How the zebrafish got its stripes

Animal patterns—the stripes, spots and rosettes seen in the wild—are a source of endless fascination, and now researchers at the University Bath have developed a robust mathematical model to explain how one important ...

It's all a blur—why stripes hide moving prey

Scientists at Newcastle University have shown that patterns—particularly stripes which are easy to spot when an animal is still—can also help conceal speeding prey.

How the zebrafish got its stripes

Stripes are common in our lives. It's a pretty basic pattern, and easy to take for granted.

Predators might not be dazzled by stripes

Stripes might not offer protection for animals living in groups, such as zebra, as previously thought, according to research published in Frontiers in Zoology. Humans playing a computer game captured striped targets more ...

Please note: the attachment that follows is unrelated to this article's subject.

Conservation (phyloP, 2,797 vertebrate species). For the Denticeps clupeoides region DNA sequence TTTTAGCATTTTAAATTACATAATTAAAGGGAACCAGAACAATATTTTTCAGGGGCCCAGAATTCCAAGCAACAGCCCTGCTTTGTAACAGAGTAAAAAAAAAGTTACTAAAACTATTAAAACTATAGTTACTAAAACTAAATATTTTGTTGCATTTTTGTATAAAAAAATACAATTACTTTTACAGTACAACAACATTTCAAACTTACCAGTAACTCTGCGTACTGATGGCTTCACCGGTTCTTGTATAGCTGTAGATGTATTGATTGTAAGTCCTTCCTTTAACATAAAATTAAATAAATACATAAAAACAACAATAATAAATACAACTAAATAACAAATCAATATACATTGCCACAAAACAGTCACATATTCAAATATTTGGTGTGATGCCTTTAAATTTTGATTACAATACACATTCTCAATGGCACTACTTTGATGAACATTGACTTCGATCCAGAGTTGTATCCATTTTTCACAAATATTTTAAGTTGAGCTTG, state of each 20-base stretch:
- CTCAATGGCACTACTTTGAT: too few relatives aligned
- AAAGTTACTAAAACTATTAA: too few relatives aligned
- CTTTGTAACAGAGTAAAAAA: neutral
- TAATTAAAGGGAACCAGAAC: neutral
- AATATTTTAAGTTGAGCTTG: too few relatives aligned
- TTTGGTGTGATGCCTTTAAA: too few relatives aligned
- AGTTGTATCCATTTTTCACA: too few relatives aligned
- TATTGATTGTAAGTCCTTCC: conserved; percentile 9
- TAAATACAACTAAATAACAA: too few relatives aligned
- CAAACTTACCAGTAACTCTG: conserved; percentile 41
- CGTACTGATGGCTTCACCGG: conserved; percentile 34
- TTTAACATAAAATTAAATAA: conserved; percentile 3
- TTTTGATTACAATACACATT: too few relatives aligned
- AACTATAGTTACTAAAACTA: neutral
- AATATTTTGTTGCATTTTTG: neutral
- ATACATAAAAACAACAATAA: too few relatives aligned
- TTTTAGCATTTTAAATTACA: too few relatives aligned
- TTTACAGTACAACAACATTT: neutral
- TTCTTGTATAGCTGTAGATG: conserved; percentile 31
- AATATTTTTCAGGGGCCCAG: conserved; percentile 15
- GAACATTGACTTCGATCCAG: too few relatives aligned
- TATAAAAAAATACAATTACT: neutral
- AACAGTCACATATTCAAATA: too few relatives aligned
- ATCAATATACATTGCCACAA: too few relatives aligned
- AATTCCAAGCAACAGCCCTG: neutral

The colour of love: Zebrafish perform colorful courtship displays

Billy Ocean may not have been thinking of fish when he wrote "The Color of Love", but Sophie Hutter, Attila Hettyey, Dustin Penn, and Sarah Zala from the Konrad Lorenz Institute of Ethology of the University of Veterinary ...

Record number of jaguars uncovered in Bolivia

In a new camera trap survey in the world's most biologically diverse landscape, researchers for the Wildlife Conservation Society have identified more individual jaguars than ever before.

Scientists crack code on tracking zebras

Field biologists following thousands of wild zebras in Africa used to joke about how nice it would be to have a bar code reader to help them identify and catalogue individual animals.

Tracking tigers in 3-D

New software developed with help from the Wildlife Conservation Society will allow tiger researchers to rapidly identify individual animals by creating a three-dimensional model using photos taken by remote cameras. The software, ...

page 1 from 1